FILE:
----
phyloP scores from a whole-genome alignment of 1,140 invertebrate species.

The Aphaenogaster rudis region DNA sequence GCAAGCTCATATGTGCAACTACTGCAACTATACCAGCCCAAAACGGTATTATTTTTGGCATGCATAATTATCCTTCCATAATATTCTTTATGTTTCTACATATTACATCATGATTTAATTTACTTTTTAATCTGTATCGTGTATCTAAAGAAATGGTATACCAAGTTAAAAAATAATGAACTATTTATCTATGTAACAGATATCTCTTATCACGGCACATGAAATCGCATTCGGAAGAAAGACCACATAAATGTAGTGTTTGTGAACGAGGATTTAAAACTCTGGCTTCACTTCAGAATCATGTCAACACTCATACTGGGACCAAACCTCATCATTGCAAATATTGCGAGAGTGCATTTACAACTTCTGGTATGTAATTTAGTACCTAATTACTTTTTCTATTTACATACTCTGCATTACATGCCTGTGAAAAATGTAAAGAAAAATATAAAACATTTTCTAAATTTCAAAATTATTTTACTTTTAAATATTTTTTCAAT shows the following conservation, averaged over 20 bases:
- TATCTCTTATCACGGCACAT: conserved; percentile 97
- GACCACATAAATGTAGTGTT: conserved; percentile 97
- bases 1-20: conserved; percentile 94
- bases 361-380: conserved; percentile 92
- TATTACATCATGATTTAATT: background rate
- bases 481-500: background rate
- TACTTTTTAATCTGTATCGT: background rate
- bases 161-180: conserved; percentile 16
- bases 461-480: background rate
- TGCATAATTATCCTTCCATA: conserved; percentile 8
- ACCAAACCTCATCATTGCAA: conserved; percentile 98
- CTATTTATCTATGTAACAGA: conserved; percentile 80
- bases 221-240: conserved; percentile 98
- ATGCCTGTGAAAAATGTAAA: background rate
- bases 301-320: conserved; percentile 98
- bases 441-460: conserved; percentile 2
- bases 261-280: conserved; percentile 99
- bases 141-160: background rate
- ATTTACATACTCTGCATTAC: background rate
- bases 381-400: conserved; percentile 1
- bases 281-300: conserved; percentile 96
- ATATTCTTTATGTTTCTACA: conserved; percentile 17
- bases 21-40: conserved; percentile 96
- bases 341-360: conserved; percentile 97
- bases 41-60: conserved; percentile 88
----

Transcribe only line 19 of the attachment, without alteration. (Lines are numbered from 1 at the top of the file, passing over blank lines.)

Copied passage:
- bases 261-280: conserved; percentile 99